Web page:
Each year, when the big box of decorations comes down from the loft, I look forward to greeting old friends. I’ve never understood how anyone can buy a whole new set each year and throw the old ones away. Every item in the box carries warm memories, from the set of exquisite glass hedgehogs from my old friend Maria, to the bag of clove oranges. Putting up the tree, each decoration is chosen and held with love. As a child it was a process that was always done by my dad; the box included a set of handmade silvered glass baubles he’d made himself. He used to work in a pathology lab in the late 1950s and one of the skills needed was glass blowing as you had to made much of your own equipment. One year he made about 8 perfect little baubles, silvered them with silver nitrate and took them home for his first Christmas as a married man. The fifties in Britain were a time of austerity; rationing was still in place for the first half of the decade and scarcity abounded. Those baubles survived several moves, but by the time I was in my teens, there was only one left, and then sadly, that too was broken.
The first year we lived here, I found a set of baubles in a local antique shop, not antique but craft made in India, that were very like the ones Dad made. They have taken the same place, standing in for the ones broken or lost decades ago, in my family annals of good memories.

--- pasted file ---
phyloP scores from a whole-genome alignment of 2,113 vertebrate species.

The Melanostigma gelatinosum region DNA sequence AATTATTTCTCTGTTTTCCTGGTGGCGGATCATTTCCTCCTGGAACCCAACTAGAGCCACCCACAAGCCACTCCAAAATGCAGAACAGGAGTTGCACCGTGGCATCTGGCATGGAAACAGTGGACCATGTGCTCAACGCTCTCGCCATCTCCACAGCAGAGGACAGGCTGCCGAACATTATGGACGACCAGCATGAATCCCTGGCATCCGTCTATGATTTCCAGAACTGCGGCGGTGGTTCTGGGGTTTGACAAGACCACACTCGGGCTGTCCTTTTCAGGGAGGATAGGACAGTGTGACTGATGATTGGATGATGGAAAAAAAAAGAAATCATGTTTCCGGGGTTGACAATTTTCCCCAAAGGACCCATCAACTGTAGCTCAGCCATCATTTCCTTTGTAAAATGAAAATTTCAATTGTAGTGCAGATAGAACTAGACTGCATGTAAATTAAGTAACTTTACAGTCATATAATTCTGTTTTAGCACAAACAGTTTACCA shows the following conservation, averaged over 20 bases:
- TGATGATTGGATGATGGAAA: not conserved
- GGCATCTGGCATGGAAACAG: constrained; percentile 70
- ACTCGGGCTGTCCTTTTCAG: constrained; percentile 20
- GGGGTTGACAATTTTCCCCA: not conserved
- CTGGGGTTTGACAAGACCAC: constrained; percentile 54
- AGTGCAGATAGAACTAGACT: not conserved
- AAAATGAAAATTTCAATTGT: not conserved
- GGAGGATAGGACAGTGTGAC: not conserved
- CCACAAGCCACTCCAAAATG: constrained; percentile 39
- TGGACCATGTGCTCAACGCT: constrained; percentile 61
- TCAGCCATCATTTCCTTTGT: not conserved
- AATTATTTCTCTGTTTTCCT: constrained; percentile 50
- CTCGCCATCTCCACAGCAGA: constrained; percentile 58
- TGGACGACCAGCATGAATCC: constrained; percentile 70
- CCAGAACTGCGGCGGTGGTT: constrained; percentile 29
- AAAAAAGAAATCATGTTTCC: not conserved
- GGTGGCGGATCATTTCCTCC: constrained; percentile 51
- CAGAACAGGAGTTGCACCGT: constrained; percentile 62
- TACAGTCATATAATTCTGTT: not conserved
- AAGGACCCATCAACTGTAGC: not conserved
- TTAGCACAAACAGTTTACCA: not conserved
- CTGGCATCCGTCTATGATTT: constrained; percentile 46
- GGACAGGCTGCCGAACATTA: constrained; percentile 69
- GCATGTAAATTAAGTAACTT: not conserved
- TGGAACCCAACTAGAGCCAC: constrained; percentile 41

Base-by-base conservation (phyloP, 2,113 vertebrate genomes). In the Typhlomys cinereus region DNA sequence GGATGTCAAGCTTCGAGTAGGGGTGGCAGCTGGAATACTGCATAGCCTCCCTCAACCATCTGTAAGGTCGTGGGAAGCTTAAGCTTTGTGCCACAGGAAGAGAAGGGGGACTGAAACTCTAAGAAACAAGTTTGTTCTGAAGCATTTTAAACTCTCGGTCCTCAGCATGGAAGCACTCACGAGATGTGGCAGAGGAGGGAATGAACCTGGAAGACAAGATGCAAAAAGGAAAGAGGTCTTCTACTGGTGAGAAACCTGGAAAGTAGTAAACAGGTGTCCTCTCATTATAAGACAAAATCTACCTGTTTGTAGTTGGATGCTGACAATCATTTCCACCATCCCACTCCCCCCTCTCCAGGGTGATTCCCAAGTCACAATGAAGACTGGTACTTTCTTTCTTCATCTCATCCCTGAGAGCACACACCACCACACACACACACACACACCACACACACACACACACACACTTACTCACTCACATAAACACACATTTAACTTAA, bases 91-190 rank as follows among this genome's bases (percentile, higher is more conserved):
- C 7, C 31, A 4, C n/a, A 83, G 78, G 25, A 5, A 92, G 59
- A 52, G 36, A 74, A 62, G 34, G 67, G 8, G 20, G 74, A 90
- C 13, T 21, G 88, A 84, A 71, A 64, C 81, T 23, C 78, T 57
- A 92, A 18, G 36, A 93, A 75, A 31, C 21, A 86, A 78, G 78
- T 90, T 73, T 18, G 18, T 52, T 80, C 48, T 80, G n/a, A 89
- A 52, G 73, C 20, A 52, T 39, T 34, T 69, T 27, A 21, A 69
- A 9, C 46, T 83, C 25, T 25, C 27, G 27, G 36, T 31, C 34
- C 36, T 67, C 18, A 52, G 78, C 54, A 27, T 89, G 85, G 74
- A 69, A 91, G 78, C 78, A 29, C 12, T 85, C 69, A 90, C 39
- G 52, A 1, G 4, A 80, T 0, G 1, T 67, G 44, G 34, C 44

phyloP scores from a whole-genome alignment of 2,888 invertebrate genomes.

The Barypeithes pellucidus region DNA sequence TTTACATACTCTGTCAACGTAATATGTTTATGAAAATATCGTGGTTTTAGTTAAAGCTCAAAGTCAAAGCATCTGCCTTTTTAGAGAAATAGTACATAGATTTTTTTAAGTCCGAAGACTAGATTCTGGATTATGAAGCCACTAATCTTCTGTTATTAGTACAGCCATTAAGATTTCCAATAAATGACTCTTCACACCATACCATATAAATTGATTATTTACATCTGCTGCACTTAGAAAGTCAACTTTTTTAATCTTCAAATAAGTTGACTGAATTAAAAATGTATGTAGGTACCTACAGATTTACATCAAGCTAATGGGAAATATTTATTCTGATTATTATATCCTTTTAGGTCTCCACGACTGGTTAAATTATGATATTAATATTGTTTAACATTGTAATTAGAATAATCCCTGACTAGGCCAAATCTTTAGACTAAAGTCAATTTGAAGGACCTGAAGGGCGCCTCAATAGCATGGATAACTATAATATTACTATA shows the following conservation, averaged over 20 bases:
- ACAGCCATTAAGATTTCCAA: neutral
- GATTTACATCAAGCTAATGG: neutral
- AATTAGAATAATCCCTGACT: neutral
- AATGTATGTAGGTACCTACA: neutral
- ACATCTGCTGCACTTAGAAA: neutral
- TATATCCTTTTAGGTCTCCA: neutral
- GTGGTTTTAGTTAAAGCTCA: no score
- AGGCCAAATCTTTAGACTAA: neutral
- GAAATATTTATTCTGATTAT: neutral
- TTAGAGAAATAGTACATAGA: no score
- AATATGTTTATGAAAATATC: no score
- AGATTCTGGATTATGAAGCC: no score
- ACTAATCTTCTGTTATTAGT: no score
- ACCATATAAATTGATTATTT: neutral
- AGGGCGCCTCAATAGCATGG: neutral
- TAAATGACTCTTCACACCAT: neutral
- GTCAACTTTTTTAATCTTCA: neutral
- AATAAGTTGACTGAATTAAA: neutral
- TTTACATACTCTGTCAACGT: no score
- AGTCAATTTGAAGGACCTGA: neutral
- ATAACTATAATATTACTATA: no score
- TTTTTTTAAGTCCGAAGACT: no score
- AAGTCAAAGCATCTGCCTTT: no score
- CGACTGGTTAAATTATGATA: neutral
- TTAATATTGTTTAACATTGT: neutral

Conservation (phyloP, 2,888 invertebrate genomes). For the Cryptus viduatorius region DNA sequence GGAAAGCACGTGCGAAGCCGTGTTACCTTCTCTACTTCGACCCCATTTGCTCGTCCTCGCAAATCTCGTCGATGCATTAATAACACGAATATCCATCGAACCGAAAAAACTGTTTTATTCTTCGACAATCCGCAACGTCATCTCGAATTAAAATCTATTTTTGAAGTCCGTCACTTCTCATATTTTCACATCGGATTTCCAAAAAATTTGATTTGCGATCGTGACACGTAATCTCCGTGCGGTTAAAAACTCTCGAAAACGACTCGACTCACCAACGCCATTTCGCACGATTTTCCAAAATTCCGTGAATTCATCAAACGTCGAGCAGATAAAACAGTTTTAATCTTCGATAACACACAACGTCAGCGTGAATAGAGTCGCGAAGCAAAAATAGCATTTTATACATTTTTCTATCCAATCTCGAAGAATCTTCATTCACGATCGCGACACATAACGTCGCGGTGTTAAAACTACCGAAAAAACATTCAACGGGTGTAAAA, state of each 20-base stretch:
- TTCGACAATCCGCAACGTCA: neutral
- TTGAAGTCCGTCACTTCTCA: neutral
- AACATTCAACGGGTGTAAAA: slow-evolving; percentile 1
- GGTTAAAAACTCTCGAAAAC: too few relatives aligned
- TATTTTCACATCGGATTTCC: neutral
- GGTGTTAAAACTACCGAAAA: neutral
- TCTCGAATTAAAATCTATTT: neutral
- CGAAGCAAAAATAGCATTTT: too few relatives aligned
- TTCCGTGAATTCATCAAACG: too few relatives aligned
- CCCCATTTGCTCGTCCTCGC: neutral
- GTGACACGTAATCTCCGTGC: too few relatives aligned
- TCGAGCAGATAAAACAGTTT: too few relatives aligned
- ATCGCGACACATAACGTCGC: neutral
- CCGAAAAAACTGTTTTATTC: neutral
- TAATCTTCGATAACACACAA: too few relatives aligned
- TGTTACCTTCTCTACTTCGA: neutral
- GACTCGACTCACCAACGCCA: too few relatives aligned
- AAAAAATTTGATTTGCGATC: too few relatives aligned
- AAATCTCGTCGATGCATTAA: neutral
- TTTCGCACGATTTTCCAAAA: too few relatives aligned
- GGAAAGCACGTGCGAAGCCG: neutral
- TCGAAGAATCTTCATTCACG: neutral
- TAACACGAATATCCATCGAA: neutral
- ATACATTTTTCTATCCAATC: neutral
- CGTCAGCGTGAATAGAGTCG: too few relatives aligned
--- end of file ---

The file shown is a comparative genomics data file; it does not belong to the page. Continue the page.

The Glastonbury Thorn
Glastonbury is one of my favourite places on earth for all sorts of reasons but one such reason is the existence of the Glastonbury Thorn. According to legend, tin merchant Joseph of Arimathea, uncle of Jesus, came to England bringing with him the boy Jesus. He returned years later to the place, and hid the holy grail somewhere close to where the Chalice Well is now, and walking up Wearyall Hill, he put his staff in the ground and as he leaned on it, the stick took root and burst into leaf and flower. The tree became known as the Glastonbury Thorn tree, and cuttings of it were taken and a specimen of the tree lives in the churchyard of St John’s church in the town to this day. One of the most remarkable things about the tree is that it blooms twice a year; once in May like any normal hawthorn and once in December. A sprig from the tree complete with blooms is sent each year to grace the Queen’s breakfast table.
For a more detailed account of the thorn please read here:
During the winter months hot drinks are even more important than at other times of the year, especially if you aren’t in full health. They can restore normal body temperature and keep you hydrated. Being a Brit, I love my tea but during the winter, most days I enjoy a mug of chai tea too. Chai (made the British way rather than the Indian way) is slightly spicy, with cinnamon, cardamoms and other delicious additions to the usual black tea, served usually with milk and sugar/honey. It’s warming and cheering; the spices have mild medicinal properties too so if you are feeling below par, chai might give you the extra fillip of ooomph to keep going and to help your body fight any bugs you might be subject to. You can buy chai tea bags too, for convenience; tea merchants Twinings do an excellent version. There are often also specialist Christmas teas that are really versions of chai, but marketed at the seasonal shoppers. If you like tea, give chai a chance to warm and cheer you on a chilly, dull, dark, dank winter day.